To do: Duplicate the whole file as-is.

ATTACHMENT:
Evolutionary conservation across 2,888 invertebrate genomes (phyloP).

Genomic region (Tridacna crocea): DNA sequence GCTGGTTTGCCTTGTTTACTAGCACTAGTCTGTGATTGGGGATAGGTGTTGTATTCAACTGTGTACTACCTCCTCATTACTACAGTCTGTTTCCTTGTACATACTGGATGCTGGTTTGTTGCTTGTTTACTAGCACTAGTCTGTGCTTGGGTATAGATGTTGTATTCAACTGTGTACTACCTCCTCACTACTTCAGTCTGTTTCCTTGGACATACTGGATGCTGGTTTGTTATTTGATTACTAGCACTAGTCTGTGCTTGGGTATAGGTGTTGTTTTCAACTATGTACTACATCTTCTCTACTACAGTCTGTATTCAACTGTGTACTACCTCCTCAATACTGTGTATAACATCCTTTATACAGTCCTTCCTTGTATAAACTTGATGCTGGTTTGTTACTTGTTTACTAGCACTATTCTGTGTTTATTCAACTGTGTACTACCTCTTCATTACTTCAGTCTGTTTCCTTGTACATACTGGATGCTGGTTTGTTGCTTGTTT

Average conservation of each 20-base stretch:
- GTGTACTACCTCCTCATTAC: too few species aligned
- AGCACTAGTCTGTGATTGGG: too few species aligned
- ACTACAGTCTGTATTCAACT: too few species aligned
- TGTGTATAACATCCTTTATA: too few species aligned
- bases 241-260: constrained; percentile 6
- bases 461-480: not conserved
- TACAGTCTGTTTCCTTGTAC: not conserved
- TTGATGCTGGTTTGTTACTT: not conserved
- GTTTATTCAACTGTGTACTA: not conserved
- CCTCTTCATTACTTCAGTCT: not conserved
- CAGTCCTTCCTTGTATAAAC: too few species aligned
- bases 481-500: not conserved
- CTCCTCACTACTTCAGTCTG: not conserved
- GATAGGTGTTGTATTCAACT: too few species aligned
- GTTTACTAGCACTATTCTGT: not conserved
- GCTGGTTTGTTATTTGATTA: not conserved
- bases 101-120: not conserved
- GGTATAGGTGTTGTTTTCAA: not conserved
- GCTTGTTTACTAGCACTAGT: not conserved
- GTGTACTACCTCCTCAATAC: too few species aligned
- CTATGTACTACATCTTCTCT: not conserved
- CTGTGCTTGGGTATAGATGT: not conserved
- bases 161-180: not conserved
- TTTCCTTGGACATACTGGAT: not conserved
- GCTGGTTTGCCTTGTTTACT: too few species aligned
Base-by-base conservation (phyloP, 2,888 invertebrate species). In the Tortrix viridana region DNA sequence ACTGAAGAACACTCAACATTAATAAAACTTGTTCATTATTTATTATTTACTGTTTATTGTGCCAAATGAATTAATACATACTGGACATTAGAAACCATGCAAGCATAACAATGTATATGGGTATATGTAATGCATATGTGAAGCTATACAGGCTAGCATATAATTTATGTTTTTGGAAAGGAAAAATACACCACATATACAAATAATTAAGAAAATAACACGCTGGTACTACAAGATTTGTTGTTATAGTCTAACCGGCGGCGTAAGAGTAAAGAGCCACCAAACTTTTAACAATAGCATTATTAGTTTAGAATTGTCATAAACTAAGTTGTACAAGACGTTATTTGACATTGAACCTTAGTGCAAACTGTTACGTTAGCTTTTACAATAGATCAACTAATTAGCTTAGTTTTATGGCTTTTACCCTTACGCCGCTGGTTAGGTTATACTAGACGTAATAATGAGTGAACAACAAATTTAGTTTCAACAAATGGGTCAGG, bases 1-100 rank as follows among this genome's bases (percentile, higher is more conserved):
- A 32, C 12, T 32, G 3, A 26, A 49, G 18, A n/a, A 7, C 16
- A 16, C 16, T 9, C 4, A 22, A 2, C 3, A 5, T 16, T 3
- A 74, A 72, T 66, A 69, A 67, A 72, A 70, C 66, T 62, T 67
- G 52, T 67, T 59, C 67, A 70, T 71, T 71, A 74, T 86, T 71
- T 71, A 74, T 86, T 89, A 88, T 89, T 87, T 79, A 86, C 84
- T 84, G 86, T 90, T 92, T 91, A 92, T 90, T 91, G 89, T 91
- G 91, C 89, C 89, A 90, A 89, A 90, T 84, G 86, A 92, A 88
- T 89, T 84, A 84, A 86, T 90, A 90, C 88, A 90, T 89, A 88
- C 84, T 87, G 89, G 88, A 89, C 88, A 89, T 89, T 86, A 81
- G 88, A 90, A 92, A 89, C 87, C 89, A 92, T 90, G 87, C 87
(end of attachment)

Evolutionary conservation across 2,888 invertebrate genomes (phyloP).

Genomic region (Tridacna crocea): DNA sequence GCTGGTTTGCCTTGTTTACTAGCACTAGTCTGTGATTGGGGATAGGTGTTGTATTCAACTGTGTACTACCTCCTCATTACTACAGTCTGTTTCCTTGTACATACTGGATGCTGGTTTGTTGCTTGTTTACTAGCACTAGTCTGTGCTTGGGTATAGATGTTGTATTCAACTGTGTACTACCTCCTCACTACTTCAGTCTGTTTCCTTGGACATACTGGATGCTGGTTTGTTATTTGATTACTAGCACTAGTCTGTGCTTGGGTATAGGTGTTGTTTTCAACTATGTACTACATCTTCTCTACTACAGTCTGTATTCAACTGTGTACTACCTCCTCAATACTGTGTATAACATCCTTTATACAGTCCTTCCTTGTATAAACTTGATGCTGGTTTGTTACTTGTTTACTAGCACTATTCTGTGTTTATTCAACTGTGTACTACCTCTTCATTACTTCAGTCTGTTTCCTTGTACATACTGGATGCTGGTTTGTTGCTTGTTT

Average conservation of each 20-base stretch:
- GTGTACTACCTCCTCATTAC: too few species aligned
- AGCACTAGTCTGTGATTGGG: too few species aligned
- ACTACAGTCTGTATTCAACT: too few species aligned
- TGTGTATAACATCCTTTATA: too few species aligned
- bases 241-260: constrained; percentile 6
- bases 461-480: not conserved
- TACAGTCTGTTTCCTTGTAC: not conserved
- TTGATGCTGGTTTGTTACTT: not conserved
- GTTTATTCAACTGTGTACTA: not conserved
- CCTCTTCATTACTTCAGTCT: not conserved
- CAGTCCTTCCTTGTATAAAC: too few species aligned
- bases 481-500: not conserved
- CTCCTCACTACTTCAGTCTG: not conserved
- GATAGGTGTTGTATTCAACT: too few species aligned
- GTTTACTAGCACTATTCTGT: not conserved
- GCTGGTTTGTTATTTGATTA: not conserved
- bases 101-120: not conserved
- GGTATAGGTGTTGTTTTCAA: not conserved
- GCTTGTTTACTAGCACTAGT: not conserved
- GTGTACTACCTCCTCAATAC: too few species aligned
- CTATGTACTACATCTTCTCT: not conserved
- CTGTGCTTGGGTATAGATGT: not conserved
- bases 161-180: not conserved
- TTTCCTTGGACATACTGGAT: not conserved
- GCTGGTTTGCCTTGTTTACT: too few species aligned
Base-by-base conservation (phyloP, 2,888 invertebrate species). In the Tortrix viridana region DNA sequence ACTGAAGAACACTCAACATTAATAAAACTTGTTCATTATTTATTATTTACTGTTTATTGTGCCAAATGAATTAATACATACTGGACATTAGAAACCATGCAAGCATAACAATGTATATGGGTATATGTAATGCATATGTGAAGCTATACAGGCTAGCATATAATTTATGTTTTTGGAAAGGAAAAATACACCACATATACAAATAATTAAGAAAATAACACGCTGGTACTACAAGATTTGTTGTTATAGTCTAACCGGCGGCGTAAGAGTAAAGAGCCACCAAACTTTTAACAATAGCATTATTAGTTTAGAATTGTCATAAACTAAGTTGTACAAGACGTTATTTGACATTGAACCTTAGTGCAAACTGTTACGTTAGCTTTTACAATAGATCAACTAATTAGCTTAGTTTTATGGCTTTTACCCTTACGCCGCTGGTTAGGTTATACTAGACGTAATAATGAGTGAACAACAAATTTAGTTTCAACAAATGGGTCAGG, bases 1-100 rank as follows among this genome's bases (percentile, higher is more conserved):
- A 32, C 12, T 32, G 3, A 26, A 49, G 18, A n/a, A 7, C 16
- A 16, C 16, T 9, C 4, A 22, A 2, C 3, A 5, T 16, T 3
- A 74, A 72, T 66, A 69, A 67, A 72, A 70, C 66, T 62, T 67
- G 52, T 67, T 59, C 67, A 70, T 71, T 71, A 74, T 86, T 71
- T 71, A 74, T 86, T 89, A 88, T 89, T 87, T 79, A 86, C 84
- T 84, G 86, T 90, T 92, T 91, A 92, T 90, T 91, G 89, T 91
- G 91, C 89, C 89, A 90, A 89, A 90, T 84, G 86, A 92, A 88
- T 89, T 84, A 84, A 86, T 90, A 90, C 88, A 90, T 89, A 88
- C 84, T 87, G 89, G 88, A 89, C 88, A 89, T 89, T 86, A 81
- G 88, A 90, A 92, A 89, C 87, C 89, A 92, T 90, G 87, C 87